6. Sweet potatoes. The characteristic orange color of sweet potato flesh comes from beta-carotene (a type of vitamin A) so it’s no surprise that these contain a lot of beta-carotene. Less well known is that sweet potatoes are a great source of vitamin C, manganese, copper, and B-vitamins.
7.Seeds, e.g., flax, sunflower, pumpkin, etc. Seeds are roughly 50% fat, but the fat is mostly healthy unsaturated fat. Also, seeds contain a huge variety of vitamins and minerals meaning although you get lots of calories, you also get lots of nutrients.
Therefore adding a small serving or two of seeds can be a great addition. Due to their fat content, seeds are a great source of vitamin E *which stops their fats from going rancid). Seeds are also great sources of vitamin B-vitamins and some minerals such as manganese, selenium, phosphorus, magnesium.
8.Raw, unsalted nuts, e.g., almonds, cashews. Similar to seeds, nuts are high in fat but again mostly healthy fat, and they contain lots of nutrients. Again similar to seeds, nuts contain vitamin C but also B-vitamins, iron, calcium, potassium, zinc and magnesium.
9. Avocados. Being high in monounsaturated fat, avocado also contains vitamin E but also B-vitamins, potassium, and copper.
10.Wholegrains e.g., oats, quinoa, barley. Carbohydrates and grains, in general, remain a controversial topic. Remember that the processing of a whole grain (e.g., wild brown rice) into a refined grain (e.g., white rice) involves tripping away the outer layer of the grain. This layer contains a lot of fiber but also many nutrients!
Stick to whole grains which tend to be great sources of B-vitamins as well as some minerals including magnesium, iron, selenium.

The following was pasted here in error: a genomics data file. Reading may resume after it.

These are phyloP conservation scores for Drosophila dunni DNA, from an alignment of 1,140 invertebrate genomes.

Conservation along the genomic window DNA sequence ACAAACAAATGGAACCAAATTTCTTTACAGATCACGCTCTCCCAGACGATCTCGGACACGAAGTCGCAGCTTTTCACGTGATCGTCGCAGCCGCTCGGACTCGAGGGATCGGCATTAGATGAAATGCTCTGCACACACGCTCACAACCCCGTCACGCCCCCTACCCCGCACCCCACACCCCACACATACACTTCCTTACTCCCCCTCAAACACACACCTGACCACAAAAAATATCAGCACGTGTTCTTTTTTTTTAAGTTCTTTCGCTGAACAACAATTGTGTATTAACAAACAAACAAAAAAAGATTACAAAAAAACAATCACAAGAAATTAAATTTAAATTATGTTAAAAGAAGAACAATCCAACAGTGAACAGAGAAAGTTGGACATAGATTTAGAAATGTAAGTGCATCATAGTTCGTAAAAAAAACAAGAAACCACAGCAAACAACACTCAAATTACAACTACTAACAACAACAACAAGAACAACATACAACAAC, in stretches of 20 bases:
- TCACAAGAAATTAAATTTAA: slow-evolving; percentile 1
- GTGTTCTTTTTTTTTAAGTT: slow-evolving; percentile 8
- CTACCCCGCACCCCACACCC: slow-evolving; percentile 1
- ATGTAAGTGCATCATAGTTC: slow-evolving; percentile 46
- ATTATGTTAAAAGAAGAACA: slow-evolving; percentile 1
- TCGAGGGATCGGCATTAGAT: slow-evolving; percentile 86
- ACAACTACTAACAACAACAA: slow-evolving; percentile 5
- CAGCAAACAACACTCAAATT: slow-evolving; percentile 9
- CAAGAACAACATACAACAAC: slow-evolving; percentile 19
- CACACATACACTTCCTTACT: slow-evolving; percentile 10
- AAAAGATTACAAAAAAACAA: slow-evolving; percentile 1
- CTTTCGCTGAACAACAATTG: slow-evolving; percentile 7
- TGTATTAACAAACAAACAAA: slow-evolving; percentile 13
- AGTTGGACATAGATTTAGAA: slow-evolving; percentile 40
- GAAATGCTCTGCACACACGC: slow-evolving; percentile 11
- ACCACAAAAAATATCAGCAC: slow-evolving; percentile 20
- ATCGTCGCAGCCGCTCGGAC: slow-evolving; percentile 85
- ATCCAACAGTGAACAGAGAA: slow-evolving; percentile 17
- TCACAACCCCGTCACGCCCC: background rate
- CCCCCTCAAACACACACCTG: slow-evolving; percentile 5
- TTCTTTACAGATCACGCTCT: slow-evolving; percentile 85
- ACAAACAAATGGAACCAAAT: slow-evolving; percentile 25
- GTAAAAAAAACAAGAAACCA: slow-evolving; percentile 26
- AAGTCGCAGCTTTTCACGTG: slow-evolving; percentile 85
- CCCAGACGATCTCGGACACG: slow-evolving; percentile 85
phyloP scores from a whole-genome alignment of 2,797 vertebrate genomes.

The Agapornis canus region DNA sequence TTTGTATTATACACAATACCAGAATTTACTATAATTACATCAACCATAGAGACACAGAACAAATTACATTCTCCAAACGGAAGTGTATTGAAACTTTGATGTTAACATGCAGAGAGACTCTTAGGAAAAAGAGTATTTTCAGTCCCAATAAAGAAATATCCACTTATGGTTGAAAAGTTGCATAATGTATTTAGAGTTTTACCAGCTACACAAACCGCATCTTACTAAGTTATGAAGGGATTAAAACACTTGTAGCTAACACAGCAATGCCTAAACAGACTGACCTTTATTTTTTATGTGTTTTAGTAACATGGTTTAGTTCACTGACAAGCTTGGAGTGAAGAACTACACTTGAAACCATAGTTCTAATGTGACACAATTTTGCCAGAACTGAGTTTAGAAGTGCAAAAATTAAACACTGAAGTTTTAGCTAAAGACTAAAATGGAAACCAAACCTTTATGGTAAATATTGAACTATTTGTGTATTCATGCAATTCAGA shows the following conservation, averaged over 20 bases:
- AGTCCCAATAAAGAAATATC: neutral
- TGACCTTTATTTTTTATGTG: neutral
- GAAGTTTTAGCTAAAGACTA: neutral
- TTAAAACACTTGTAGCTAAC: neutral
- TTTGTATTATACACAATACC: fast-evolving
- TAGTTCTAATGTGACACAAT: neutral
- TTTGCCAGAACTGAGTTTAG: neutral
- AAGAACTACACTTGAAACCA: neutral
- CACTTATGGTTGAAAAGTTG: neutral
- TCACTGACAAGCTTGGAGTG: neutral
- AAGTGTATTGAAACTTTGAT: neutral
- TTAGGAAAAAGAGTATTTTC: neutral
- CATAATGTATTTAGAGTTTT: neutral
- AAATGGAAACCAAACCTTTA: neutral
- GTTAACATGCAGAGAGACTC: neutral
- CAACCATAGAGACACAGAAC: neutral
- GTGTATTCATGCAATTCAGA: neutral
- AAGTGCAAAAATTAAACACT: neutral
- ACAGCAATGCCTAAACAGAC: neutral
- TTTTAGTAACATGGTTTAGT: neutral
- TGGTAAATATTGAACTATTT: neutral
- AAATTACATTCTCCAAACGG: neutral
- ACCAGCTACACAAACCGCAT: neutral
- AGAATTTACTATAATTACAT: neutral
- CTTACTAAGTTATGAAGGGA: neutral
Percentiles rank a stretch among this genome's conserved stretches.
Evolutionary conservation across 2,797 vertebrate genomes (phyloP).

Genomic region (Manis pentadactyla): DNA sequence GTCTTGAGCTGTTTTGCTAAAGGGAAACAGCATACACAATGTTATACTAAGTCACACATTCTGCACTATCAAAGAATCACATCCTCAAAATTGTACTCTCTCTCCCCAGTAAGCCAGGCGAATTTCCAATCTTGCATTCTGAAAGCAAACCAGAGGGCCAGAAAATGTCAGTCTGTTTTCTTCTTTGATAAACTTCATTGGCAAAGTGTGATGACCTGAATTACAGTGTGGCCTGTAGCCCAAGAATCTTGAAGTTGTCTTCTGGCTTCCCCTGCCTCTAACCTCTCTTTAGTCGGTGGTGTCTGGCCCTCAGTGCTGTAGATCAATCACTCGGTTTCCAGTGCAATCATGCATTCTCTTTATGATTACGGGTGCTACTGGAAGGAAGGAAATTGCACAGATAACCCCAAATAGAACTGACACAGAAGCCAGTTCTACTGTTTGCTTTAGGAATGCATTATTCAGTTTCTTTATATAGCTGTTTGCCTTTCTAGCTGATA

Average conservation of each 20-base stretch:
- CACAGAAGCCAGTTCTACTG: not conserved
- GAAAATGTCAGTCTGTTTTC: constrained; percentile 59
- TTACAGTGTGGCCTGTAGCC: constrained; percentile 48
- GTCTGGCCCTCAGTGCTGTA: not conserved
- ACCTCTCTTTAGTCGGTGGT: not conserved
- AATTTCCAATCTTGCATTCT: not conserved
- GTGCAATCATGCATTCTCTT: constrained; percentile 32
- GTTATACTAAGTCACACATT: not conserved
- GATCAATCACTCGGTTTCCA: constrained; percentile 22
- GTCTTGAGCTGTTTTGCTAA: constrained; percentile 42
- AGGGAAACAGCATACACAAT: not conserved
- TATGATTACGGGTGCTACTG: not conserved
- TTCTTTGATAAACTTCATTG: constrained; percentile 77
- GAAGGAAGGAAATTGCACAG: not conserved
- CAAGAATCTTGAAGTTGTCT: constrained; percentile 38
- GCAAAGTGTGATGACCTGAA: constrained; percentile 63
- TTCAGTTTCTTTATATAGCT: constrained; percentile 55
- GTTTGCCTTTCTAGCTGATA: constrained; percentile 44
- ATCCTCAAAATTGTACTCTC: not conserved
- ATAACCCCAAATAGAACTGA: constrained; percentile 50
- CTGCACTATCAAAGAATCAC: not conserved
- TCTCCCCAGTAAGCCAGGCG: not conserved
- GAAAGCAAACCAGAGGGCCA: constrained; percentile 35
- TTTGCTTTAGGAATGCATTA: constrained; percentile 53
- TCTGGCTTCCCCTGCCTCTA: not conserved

Vitamins and minerals from foods…two exceptions and some caution:
- Vitamin D: Vitamin D is unique in that humans can make it…but only with appropriate sun exposure. Vitamin D is naturally found in few foods (oily fish like salmon and sun-exposed mushrooms). Therefore in those who don’t get sufficient sun exposure year round, a vitamin D supplement may be necessary.
- Vitamin B12: Vitamin B12 is found in all animal products, including meats, dairy products, eggs, etc. Therefore those eating plant-based diets, including vegetarian and vegan diets, need to ensure an adequate intake either via a supplement or fortified products. The absorption of vitamin B12 is very complex and many individuals who consume lots of meat, dairy, etc. have low absorption and low levels.
- Iodine is an essential nutrient found mostly in seafood (e.g. fish, seaweed) but also in dairy products. Avoiding these foods can result in a low iodine intake.
To meet your vitamin and mineral needs, consume a wide variety of fresh and frozen fruits and vegetables. Legumes and fattier plant foods such as nuts, seeds, and avocado provide mostly unsaturated fats as well as many other healthful nutrients.
This article has focused on vitamins and minerals. However, many other nutrients are hugely beneficial and may not be contained in some of these foods.
One way to set up a dietary plan that meets your nutritional needs is to work with a registered dietitian, who can take into account your food preferences and allergies (such as lactose intolerance) or other health issues (such as diabetes).